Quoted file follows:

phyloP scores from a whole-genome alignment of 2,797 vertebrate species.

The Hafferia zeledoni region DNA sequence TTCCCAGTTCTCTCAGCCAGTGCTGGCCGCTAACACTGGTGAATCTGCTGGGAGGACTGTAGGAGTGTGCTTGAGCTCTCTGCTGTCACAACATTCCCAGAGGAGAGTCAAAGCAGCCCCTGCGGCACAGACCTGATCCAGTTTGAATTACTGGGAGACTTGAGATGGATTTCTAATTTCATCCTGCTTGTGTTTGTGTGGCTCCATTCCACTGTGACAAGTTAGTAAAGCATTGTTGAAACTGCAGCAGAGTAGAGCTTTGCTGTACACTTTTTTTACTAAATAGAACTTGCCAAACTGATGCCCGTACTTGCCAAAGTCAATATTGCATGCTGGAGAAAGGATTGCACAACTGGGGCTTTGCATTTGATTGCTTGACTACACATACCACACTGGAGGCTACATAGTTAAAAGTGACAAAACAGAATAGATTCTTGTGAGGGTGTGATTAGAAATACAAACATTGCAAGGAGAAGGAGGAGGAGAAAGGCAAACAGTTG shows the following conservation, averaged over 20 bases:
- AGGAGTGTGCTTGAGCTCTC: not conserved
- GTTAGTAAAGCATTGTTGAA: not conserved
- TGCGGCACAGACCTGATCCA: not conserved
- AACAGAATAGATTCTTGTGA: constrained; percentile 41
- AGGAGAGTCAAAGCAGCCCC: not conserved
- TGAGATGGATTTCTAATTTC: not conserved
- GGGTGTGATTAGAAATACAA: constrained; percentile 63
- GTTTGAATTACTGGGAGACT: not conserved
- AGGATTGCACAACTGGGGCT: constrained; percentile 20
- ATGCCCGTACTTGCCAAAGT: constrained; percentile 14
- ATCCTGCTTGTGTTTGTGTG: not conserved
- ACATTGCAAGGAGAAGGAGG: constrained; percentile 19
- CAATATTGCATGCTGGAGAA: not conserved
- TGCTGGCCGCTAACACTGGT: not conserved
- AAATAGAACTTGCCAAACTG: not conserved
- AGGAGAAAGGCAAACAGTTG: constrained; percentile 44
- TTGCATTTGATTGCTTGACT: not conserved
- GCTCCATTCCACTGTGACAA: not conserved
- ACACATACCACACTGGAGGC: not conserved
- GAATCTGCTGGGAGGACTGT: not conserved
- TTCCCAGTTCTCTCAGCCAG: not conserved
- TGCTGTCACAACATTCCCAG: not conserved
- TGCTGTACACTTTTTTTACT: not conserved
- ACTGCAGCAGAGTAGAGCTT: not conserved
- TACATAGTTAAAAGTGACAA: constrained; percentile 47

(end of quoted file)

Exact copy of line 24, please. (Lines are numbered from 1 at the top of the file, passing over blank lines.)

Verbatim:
- TGCTGTCACAACATTCCCAG: not conserved